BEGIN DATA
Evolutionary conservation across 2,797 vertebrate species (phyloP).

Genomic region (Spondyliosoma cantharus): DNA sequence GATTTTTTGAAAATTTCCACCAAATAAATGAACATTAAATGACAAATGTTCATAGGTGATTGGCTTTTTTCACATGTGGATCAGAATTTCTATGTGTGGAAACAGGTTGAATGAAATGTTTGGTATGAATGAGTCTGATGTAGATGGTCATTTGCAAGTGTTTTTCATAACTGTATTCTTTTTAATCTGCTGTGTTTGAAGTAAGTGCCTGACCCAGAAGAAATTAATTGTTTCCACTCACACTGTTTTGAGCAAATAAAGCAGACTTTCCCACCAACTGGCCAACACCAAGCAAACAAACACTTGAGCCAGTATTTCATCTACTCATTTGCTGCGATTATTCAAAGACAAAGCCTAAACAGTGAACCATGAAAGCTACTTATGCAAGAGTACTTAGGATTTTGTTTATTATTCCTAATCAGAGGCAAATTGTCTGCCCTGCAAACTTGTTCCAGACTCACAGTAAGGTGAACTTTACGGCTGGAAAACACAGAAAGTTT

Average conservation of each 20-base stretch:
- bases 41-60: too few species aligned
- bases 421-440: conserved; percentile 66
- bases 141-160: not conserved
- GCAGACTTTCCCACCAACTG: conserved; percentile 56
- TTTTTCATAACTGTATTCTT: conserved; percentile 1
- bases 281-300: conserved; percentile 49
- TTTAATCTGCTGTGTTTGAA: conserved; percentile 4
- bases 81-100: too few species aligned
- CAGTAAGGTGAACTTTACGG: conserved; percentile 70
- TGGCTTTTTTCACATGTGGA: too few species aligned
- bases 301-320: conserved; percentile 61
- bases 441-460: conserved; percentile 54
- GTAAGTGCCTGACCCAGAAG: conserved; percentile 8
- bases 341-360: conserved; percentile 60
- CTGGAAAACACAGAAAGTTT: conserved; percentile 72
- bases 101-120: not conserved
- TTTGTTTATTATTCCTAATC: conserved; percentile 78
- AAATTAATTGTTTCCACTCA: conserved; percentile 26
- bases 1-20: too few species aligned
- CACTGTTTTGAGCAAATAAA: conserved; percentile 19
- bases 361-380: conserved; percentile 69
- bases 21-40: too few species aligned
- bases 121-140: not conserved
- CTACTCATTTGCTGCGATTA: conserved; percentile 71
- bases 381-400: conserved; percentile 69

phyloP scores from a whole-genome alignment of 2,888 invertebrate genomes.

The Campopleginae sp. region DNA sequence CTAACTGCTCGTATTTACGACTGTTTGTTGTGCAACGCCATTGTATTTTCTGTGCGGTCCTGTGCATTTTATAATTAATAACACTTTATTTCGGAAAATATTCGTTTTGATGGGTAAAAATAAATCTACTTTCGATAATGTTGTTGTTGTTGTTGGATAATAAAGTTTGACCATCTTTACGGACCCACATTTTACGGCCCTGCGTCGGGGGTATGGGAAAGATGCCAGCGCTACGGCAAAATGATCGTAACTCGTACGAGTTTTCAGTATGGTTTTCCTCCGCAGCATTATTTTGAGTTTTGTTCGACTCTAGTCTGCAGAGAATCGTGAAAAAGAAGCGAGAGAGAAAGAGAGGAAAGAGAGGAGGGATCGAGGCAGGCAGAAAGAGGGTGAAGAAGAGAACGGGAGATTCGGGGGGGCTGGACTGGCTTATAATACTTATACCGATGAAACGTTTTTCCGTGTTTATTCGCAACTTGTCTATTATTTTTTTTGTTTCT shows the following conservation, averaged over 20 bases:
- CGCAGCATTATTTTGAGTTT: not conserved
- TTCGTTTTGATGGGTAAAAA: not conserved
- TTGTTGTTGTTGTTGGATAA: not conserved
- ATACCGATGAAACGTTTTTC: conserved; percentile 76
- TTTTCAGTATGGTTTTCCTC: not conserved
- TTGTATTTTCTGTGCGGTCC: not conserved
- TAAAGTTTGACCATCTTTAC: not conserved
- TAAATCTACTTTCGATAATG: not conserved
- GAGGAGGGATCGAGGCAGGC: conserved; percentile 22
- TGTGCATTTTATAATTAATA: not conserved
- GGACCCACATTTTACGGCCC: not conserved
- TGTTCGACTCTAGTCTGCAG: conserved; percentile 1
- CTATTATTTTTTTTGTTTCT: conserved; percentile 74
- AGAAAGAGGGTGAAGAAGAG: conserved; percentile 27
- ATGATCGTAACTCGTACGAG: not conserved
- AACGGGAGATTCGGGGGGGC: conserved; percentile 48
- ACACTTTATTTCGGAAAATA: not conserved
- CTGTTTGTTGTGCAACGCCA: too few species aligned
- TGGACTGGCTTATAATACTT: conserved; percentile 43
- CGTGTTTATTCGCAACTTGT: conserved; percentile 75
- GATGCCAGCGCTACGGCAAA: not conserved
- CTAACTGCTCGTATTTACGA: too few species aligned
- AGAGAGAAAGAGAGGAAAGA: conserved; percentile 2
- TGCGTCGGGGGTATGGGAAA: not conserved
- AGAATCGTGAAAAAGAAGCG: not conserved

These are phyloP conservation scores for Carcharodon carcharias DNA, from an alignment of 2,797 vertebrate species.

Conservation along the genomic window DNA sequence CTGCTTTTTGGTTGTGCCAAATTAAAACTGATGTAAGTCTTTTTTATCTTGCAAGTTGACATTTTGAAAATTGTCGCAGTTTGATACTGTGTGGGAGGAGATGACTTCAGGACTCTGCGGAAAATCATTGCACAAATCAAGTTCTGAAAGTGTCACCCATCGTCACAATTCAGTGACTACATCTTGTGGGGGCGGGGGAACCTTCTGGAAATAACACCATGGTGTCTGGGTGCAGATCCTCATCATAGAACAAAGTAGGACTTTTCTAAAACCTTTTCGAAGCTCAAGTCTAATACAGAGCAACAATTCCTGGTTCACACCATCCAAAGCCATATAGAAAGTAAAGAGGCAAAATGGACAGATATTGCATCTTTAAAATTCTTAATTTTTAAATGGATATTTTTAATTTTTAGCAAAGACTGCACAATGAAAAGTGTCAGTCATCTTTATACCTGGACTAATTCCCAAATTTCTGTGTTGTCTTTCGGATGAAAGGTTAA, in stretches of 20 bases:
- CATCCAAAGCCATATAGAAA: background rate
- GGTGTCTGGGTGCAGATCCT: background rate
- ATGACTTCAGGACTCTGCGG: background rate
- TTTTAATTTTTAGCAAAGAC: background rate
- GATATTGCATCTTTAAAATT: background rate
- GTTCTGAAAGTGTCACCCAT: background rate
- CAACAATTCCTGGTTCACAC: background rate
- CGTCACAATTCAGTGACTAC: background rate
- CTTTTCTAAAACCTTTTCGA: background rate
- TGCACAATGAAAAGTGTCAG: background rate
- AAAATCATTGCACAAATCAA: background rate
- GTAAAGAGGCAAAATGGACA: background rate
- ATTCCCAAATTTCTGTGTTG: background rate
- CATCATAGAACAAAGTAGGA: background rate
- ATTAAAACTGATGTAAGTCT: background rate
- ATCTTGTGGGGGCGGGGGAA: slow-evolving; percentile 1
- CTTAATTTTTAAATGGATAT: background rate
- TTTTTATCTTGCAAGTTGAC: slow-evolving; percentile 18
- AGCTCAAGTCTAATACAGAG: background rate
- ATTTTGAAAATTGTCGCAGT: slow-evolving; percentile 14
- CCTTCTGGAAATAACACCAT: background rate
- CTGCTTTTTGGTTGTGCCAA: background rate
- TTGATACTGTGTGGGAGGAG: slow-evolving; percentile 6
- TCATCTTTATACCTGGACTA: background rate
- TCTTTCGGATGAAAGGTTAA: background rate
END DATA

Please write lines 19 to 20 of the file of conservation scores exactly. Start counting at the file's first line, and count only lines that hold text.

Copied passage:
- bases 101-120: not conserved
- TTTGTTTATTATTCCTAATC: conserved; percentile 78